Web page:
Steve Johnson is definitely passing the eyeball test to start the 2017 season. The American had a great year last season by his standards, winning an ATP title at Nottingham on the grass-court surface. He didn't finish the 2016 season well, however he's looking like the boss at the ATP event in Auckland this week. On Thursday, Johnson knocked out John Isner in the Auckland draw to advance to the tournament's semifinals.

Johnson played smart against Isner

Johnson played a tactically intelligent match against Isner on Thursday, with dipping shots that were often in the giant's feet.

What resulted was a lot of half volleys that floated high off of Isner's racket, shots that were easy for Johnson to track down. The American is moving well without any hint of injury so far this season and the passing shots are there as well. He may yet win Auckland this weekend to take some momentum into the Australian Open.

American talent certainly won't be deep on the men's side of the Australian Open draw. For everything that Isner and Jack Sock have done for USA tennis, Grand Slam success has largely eluded them in singles play. Isner still has just the one quarterfinal appearance in a major, that dating all the way back to the 2011 US Open now. He's certainly not going to lose his serving ability any time soon and that will keep him in matches.

However, the problem with Isner has always been the long matches in majors. He might win a coin toss in four hours or more, but even if he does there's not much left in the next round.

Drawbacks with Steve Johnson

But a couple problems with Johnson heading into the Aussie are worth pointing out. Firstly, he's deep in Auckland and while that does imply good form it's also going to put his endurability and fitness to the test.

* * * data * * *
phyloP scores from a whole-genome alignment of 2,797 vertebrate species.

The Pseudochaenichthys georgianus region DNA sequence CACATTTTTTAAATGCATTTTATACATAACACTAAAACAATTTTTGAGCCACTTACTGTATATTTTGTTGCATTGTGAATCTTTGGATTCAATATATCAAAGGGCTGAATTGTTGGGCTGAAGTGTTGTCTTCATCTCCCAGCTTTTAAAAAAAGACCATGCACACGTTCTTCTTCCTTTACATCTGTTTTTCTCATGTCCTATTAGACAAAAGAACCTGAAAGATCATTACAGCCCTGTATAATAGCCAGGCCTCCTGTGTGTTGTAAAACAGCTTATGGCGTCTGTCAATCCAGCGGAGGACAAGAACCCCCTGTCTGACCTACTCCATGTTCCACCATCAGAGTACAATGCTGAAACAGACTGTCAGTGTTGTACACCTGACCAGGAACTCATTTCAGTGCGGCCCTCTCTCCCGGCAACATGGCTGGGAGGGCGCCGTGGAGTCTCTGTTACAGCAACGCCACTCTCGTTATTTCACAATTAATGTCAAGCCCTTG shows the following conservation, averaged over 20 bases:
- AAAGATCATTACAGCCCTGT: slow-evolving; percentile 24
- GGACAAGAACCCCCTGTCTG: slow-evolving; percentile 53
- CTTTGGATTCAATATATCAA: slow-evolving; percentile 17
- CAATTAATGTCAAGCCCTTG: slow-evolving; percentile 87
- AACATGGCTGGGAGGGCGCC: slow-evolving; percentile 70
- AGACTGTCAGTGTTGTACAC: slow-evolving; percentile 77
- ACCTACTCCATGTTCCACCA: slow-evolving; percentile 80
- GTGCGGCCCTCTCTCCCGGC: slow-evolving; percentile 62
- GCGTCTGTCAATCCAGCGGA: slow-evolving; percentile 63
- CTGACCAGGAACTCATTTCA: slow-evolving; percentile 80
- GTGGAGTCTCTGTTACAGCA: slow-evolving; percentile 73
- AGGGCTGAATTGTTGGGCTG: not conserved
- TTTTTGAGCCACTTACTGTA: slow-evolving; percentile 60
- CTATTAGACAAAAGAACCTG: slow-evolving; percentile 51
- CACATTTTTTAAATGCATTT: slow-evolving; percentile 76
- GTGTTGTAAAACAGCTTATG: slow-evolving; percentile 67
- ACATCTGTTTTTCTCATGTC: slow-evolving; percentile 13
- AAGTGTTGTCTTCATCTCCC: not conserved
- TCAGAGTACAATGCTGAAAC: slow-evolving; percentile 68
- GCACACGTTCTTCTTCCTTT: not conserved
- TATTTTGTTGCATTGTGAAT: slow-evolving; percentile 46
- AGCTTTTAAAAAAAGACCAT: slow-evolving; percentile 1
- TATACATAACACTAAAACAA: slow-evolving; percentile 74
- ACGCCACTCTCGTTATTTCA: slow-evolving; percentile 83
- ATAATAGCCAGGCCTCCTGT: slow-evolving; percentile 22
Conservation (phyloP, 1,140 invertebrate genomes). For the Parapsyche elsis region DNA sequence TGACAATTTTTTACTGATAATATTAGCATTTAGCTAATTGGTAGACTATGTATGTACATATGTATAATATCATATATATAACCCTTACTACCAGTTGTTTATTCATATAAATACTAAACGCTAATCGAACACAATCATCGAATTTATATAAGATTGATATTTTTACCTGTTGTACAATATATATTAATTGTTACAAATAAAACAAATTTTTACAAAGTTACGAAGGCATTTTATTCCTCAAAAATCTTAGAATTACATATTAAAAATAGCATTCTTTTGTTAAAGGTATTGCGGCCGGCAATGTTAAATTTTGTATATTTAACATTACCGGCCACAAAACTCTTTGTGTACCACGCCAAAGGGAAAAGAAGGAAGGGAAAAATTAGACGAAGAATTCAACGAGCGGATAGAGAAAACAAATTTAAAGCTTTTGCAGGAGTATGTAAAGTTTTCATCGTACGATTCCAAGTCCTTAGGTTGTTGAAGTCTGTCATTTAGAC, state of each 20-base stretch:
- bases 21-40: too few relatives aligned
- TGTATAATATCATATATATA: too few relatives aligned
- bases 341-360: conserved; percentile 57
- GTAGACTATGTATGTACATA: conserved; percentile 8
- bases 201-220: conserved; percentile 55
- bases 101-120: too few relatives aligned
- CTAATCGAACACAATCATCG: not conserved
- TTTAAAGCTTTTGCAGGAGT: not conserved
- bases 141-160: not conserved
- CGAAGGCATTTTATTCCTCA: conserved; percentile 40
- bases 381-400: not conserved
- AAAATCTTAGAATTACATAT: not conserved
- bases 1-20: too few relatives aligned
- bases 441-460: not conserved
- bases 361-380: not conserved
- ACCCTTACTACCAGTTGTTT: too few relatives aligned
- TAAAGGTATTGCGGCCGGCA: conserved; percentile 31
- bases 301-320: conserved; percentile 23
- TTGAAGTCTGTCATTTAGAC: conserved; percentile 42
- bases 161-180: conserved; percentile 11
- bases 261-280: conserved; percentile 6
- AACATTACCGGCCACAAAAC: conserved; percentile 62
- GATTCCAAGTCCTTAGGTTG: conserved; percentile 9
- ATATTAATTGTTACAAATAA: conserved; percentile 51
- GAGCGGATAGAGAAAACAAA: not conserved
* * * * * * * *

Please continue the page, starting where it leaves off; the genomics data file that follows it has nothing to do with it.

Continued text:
He's not necessarily going to be ready for the a deep run in Melbourne starting next week precisely because of the fatigue factor. Furthermore Johnson is ranked 33rd in the world and that's an annoying place to be in the week before a major. The top 32 players get seeded and are guaranteed to avoid other seeded players through the first two rounds.

Unless someone drops out in the top 32, Johnson will be a dangerous floater. Unseeded, he could end up beside anyone in the first round, including Novak Djokovic or Andy Murray.

The way Johnson is playing those are the only two players on tour at the moment that I think would be heavy favorites against the American on the hard-court surface. Other players stand to be mild favorites for sure, however I would not be surprised to see Johnson upset someone like Roger Federer, Milos Raonic, Stan Wawrinka, or even Rafael Nadal.

The key for the American right now is to get through the Auckland draw without picking up any kind of injury. A Tuesday start date in Melbourne would also be good for him as opposed to a Monday start from Melbourne Park.

If Johnson gets a seed and avoids a health problem in Auckland this weekend then he's a dunk for the third round. After that, things get draw dependent, but with the right positioning in the tournament I would not be surprised to see him as the last American standing in the men's draw. I think his level of play right now is above Isner's and Sock's, the former a player that Johnson just beat. If he keeps playing the way he has been for the whole season, then a place in the Top 12 or Top 13 is not out of the question at year's end.